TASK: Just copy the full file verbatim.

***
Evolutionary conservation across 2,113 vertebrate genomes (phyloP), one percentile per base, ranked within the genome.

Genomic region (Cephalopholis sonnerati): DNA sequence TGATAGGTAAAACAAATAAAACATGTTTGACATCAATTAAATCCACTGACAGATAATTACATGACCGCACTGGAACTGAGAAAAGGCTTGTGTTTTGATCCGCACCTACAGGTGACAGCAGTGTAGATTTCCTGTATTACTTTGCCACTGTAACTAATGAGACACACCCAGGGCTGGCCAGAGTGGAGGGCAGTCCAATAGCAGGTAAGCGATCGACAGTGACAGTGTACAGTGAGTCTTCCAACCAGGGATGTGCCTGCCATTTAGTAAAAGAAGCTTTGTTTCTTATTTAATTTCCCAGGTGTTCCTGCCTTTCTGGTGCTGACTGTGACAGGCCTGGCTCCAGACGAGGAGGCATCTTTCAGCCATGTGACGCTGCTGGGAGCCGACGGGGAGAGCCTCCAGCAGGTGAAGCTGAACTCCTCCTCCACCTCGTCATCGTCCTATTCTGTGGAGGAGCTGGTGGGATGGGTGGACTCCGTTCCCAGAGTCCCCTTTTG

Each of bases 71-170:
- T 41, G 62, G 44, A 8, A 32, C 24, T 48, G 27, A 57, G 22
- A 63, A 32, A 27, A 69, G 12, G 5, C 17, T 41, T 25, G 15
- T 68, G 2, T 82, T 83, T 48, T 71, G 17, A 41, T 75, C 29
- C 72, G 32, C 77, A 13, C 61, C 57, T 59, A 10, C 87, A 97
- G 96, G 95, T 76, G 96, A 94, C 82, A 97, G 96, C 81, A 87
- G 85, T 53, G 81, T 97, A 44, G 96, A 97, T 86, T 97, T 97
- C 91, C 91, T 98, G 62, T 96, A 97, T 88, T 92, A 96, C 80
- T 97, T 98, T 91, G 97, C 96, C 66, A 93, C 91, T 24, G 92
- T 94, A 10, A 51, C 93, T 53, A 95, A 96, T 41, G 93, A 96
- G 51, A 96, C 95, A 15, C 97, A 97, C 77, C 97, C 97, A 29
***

Evolutionary conservation across 2,113 vertebrate genomes (phyloP), one percentile per base, ranked within the genome.

Genomic region (Cephalopholis sonnerati): DNA sequence TGATAGGTAAAACAAATAAAACATGTTTGACATCAATTAAATCCACTGACAGATAATTACATGACCGCACTGGAACTGAGAAAAGGCTTGTGTTTTGATCCGCACCTACAGGTGACAGCAGTGTAGATTTCCTGTATTACTTTGCCACTGTAACTAATGAGACACACCCAGGGCTGGCCAGAGTGGAGGGCAGTCCAATAGCAGGTAAGCGATCGACAGTGACAGTGTACAGTGAGTCTTCCAACCAGGGATGTGCCTGCCATTTAGTAAAAGAAGCTTTGTTTCTTATTTAATTTCCCAGGTGTTCCTGCCTTTCTGGTGCTGACTGTGACAGGCCTGGCTCCAGACGAGGAGGCATCTTTCAGCCATGTGACGCTGCTGGGAGCCGACGGGGAGAGCCTCCAGCAGGTGAAGCTGAACTCCTCCTCCACCTCGTCATCGTCCTATTCTGTGGAGGAGCTGGTGGGATGGGTGGACTCCGTTCCCAGAGTCCCCTTTTG

Each of bases 71-170:
- T 41, G 62, G 44, A 8, A 32, C 24, T 48, G 27, A 57, G 22
- A 63, A 32, A 27, A 69, G 12, G 5, C 17, T 41, T 25, G 15
- T 68, G 2, T 82, T 83, T 48, T 71, G 17, A 41, T 75, C 29
- C 72, G 32, C 77, A 13, C 61, C 57, T 59, A 10, C 87, A 97
- G 96, G 95, T 76, G 96, A 94, C 82, A 97, G 96, C 81, A 87
- G 85, T 53, G 81, T 97, A 44, G 96, A 97, T 86, T 97, T 97
- C 91, C 91, T 98, G 62, T 96, A 97, T 88, T 92, A 96, C 80
- T 97, T 98, T 91, G 97, C 96, C 66, A 93, C 91, T 24, G 92
- T 94, A 10, A 51, C 93, T 53, A 95, A 96, T 41, G 93, A 96
- G 51, A 96, C 95, A 15, C 97, A 97, C 77, C 97, C 97, A 29